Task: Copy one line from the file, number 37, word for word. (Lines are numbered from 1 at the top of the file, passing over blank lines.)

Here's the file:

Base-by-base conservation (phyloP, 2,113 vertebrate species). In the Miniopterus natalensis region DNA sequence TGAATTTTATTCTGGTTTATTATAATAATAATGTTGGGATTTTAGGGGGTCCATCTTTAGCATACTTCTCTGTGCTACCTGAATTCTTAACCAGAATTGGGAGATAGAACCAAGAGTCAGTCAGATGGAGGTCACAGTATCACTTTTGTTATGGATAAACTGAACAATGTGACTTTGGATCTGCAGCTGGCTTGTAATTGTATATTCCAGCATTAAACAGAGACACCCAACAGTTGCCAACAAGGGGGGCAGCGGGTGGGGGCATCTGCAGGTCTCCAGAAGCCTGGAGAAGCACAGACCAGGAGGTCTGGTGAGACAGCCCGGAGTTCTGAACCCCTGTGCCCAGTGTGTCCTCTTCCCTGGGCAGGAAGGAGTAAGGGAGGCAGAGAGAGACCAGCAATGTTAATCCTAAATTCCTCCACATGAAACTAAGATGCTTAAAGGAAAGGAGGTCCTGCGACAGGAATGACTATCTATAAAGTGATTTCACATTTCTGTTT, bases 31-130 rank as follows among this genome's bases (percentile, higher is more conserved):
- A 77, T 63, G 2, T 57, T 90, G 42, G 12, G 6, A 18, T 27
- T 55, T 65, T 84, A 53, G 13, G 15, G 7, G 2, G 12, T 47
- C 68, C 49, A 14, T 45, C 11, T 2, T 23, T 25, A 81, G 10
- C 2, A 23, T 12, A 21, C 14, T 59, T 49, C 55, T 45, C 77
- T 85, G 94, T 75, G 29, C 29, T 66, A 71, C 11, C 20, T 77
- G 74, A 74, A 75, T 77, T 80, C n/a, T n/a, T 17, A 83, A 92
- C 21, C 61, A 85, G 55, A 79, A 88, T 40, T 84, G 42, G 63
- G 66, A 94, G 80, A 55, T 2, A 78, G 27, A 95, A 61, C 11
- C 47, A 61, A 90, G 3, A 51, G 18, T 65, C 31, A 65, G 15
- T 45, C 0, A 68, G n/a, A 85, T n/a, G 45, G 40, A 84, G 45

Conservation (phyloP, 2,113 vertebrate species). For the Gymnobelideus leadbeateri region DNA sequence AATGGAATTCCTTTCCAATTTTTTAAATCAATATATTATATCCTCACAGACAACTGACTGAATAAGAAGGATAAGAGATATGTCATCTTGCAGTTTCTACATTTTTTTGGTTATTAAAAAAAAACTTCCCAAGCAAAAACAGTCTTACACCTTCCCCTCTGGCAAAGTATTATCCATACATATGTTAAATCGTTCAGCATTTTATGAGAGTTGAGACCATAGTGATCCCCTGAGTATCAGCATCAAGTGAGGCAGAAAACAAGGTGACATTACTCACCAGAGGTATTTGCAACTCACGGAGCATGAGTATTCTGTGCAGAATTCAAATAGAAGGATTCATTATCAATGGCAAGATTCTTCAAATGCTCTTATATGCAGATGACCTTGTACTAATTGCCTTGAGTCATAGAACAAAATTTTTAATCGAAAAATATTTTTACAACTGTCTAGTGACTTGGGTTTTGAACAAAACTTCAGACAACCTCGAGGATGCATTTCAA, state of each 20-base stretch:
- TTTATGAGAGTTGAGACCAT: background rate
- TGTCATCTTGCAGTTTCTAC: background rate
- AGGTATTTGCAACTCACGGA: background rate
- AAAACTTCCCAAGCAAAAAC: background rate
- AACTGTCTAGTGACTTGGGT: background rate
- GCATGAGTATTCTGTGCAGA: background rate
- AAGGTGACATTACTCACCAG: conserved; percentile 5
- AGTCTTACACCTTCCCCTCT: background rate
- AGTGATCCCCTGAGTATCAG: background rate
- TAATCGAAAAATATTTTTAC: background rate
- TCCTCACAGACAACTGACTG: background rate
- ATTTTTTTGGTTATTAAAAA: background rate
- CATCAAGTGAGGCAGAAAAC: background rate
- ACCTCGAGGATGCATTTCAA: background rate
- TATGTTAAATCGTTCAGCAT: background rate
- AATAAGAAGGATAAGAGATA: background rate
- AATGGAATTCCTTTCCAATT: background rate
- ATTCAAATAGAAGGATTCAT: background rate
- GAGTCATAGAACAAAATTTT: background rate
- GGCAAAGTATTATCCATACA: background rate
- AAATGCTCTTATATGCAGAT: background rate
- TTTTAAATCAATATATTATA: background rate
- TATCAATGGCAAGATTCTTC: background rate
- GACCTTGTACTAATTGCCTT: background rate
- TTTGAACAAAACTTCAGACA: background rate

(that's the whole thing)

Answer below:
- TTTGAACAAAACTTCAGACA: background rate